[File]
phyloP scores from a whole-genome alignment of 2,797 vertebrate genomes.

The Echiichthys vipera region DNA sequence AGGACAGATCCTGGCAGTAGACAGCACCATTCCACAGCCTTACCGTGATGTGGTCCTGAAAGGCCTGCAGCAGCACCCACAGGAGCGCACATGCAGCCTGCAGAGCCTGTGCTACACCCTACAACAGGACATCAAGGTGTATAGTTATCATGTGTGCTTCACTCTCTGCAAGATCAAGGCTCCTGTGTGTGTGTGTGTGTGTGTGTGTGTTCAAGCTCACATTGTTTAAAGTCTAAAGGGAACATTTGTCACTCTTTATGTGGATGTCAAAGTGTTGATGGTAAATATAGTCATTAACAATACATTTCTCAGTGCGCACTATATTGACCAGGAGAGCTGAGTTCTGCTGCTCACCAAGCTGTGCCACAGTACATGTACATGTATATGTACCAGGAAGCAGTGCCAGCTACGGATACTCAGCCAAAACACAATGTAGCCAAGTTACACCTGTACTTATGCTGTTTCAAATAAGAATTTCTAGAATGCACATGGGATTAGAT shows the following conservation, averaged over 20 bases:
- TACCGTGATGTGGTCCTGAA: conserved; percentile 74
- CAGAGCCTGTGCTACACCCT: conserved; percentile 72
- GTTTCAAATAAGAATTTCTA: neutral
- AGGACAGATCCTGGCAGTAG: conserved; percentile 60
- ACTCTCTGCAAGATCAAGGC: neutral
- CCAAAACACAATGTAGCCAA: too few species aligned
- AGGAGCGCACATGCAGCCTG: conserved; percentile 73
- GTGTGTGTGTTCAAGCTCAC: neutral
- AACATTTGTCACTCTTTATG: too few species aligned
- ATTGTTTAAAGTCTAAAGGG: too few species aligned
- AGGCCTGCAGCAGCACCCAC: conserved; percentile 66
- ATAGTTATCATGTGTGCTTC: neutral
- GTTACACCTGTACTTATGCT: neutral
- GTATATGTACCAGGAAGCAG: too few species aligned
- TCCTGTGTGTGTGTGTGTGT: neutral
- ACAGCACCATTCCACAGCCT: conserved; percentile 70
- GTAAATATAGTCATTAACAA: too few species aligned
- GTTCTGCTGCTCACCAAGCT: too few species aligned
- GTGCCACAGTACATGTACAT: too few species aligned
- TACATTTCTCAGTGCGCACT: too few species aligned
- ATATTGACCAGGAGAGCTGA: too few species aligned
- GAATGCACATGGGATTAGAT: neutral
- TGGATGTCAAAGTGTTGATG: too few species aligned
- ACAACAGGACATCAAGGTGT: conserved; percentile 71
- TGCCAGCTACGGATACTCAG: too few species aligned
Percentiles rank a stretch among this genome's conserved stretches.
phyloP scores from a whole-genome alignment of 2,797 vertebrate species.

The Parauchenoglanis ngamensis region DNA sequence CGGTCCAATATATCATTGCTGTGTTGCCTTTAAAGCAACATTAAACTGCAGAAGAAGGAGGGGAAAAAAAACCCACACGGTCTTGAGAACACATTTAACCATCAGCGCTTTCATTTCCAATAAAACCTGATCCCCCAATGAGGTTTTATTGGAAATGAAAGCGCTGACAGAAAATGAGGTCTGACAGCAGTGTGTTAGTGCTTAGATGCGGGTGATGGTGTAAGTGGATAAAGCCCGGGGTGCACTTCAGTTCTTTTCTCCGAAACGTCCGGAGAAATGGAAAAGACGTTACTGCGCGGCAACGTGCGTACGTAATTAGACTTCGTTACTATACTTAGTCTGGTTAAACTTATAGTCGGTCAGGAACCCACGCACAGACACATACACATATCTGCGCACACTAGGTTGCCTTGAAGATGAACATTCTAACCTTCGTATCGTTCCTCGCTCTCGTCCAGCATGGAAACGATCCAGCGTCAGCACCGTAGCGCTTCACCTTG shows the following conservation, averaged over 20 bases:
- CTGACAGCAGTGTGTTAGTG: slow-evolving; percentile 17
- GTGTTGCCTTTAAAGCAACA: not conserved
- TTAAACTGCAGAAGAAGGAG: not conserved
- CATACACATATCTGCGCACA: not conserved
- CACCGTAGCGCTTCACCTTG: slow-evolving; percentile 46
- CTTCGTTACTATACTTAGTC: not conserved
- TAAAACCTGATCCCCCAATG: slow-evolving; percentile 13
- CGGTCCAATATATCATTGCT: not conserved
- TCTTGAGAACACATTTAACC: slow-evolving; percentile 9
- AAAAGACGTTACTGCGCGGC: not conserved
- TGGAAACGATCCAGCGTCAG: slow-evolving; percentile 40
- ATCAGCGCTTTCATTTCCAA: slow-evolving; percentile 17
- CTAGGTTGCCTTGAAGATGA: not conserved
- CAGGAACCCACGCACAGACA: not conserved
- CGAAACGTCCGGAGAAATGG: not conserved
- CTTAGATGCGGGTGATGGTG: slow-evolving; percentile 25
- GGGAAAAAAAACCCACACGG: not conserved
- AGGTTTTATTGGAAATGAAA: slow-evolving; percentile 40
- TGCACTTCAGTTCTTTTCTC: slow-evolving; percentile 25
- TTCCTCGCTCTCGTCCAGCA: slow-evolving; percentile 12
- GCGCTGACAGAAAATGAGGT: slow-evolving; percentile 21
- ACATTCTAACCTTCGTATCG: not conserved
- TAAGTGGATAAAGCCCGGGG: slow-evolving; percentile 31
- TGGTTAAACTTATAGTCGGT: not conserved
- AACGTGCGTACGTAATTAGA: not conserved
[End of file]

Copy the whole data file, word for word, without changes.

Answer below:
phyloP scores from a whole-genome alignment of 2,797 vertebrate genomes.

The Echiichthys vipera region DNA sequence AGGACAGATCCTGGCAGTAGACAGCACCATTCCACAGCCTTACCGTGATGTGGTCCTGAAAGGCCTGCAGCAGCACCCACAGGAGCGCACATGCAGCCTGCAGAGCCTGTGCTACACCCTACAACAGGACATCAAGGTGTATAGTTATCATGTGTGCTTCACTCTCTGCAAGATCAAGGCTCCTGTGTGTGTGTGTGTGTGTGTGTGTGTTCAAGCTCACATTGTTTAAAGTCTAAAGGGAACATTTGTCACTCTTTATGTGGATGTCAAAGTGTTGATGGTAAATATAGTCATTAACAATACATTTCTCAGTGCGCACTATATTGACCAGGAGAGCTGAGTTCTGCTGCTCACCAAGCTGTGCCACAGTACATGTACATGTATATGTACCAGGAAGCAGTGCCAGCTACGGATACTCAGCCAAAACACAATGTAGCCAAGTTACACCTGTACTTATGCTGTTTCAAATAAGAATTTCTAGAATGCACATGGGATTAGAT shows the following conservation, averaged over 20 bases:
- TACCGTGATGTGGTCCTGAA: conserved; percentile 74
- CAGAGCCTGTGCTACACCCT: conserved; percentile 72
- GTTTCAAATAAGAATTTCTA: neutral
- AGGACAGATCCTGGCAGTAG: conserved; percentile 60
- ACTCTCTGCAAGATCAAGGC: neutral
- CCAAAACACAATGTAGCCAA: too few species aligned
- AGGAGCGCACATGCAGCCTG: conserved; percentile 73
- GTGTGTGTGTTCAAGCTCAC: neutral
- AACATTTGTCACTCTTTATG: too few species aligned
- ATTGTTTAAAGTCTAAAGGG: too few species aligned
- AGGCCTGCAGCAGCACCCAC: conserved; percentile 66
- ATAGTTATCATGTGTGCTTC: neutral
- GTTACACCTGTACTTATGCT: neutral
- GTATATGTACCAGGAAGCAG: too few species aligned
- TCCTGTGTGTGTGTGTGTGT: neutral
- ACAGCACCATTCCACAGCCT: conserved; percentile 70
- GTAAATATAGTCATTAACAA: too few species aligned
- GTTCTGCTGCTCACCAAGCT: too few species aligned
- GTGCCACAGTACATGTACAT: too few species aligned
- TACATTTCTCAGTGCGCACT: too few species aligned
- ATATTGACCAGGAGAGCTGA: too few species aligned
- GAATGCACATGGGATTAGAT: neutral
- TGGATGTCAAAGTGTTGATG: too few species aligned
- ACAACAGGACATCAAGGTGT: conserved; percentile 71
- TGCCAGCTACGGATACTCAG: too few species aligned
Percentiles rank a stretch among this genome's conserved stretches.
phyloP scores from a whole-genome alignment of 2,797 vertebrate species.

The Parauchenoglanis ngamensis region DNA sequence CGGTCCAATATATCATTGCTGTGTTGCCTTTAAAGCAACATTAAACTGCAGAAGAAGGAGGGGAAAAAAAACCCACACGGTCTTGAGAACACATTTAACCATCAGCGCTTTCATTTCCAATAAAACCTGATCCCCCAATGAGGTTTTATTGGAAATGAAAGCGCTGACAGAAAATGAGGTCTGACAGCAGTGTGTTAGTGCTTAGATGCGGGTGATGGTGTAAGTGGATAAAGCCCGGGGTGCACTTCAGTTCTTTTCTCCGAAACGTCCGGAGAAATGGAAAAGACGTTACTGCGCGGCAACGTGCGTACGTAATTAGACTTCGTTACTATACTTAGTCTGGTTAAACTTATAGTCGGTCAGGAACCCACGCACAGACACATACACATATCTGCGCACACTAGGTTGCCTTGAAGATGAACATTCTAACCTTCGTATCGTTCCTCGCTCTCGTCCAGCATGGAAACGATCCAGCGTCAGCACCGTAGCGCTTCACCTTG shows the following conservation, averaged over 20 bases:
- CTGACAGCAGTGTGTTAGTG: slow-evolving; percentile 17
- GTGTTGCCTTTAAAGCAACA: not conserved
- TTAAACTGCAGAAGAAGGAG: not conserved
- CATACACATATCTGCGCACA: not conserved
- CACCGTAGCGCTTCACCTTG: slow-evolving; percentile 46
- CTTCGTTACTATACTTAGTC: not conserved
- TAAAACCTGATCCCCCAATG: slow-evolving; percentile 13
- CGGTCCAATATATCATTGCT: not conserved
- TCTTGAGAACACATTTAACC: slow-evolving; percentile 9
- AAAAGACGTTACTGCGCGGC: not conserved
- TGGAAACGATCCAGCGTCAG: slow-evolving; percentile 40
- ATCAGCGCTTTCATTTCCAA: slow-evolving; percentile 17
- CTAGGTTGCCTTGAAGATGA: not conserved
- CAGGAACCCACGCACAGACA: not conserved
- CGAAACGTCCGGAGAAATGG: not conserved
- CTTAGATGCGGGTGATGGTG: slow-evolving; percentile 25
- GGGAAAAAAAACCCACACGG: not conserved
- AGGTTTTATTGGAAATGAAA: slow-evolving; percentile 40
- TGCACTTCAGTTCTTTTCTC: slow-evolving; percentile 25
- TTCCTCGCTCTCGTCCAGCA: slow-evolving; percentile 12
- GCGCTGACAGAAAATGAGGT: slow-evolving; percentile 21
- ACATTCTAACCTTCGTATCG: not conserved
- TAAGTGGATAAAGCCCGGGG: slow-evolving; percentile 31
- TGGTTAAACTTATAGTCGGT: not conserved
- AACGTGCGTACGTAATTAGA: not conserved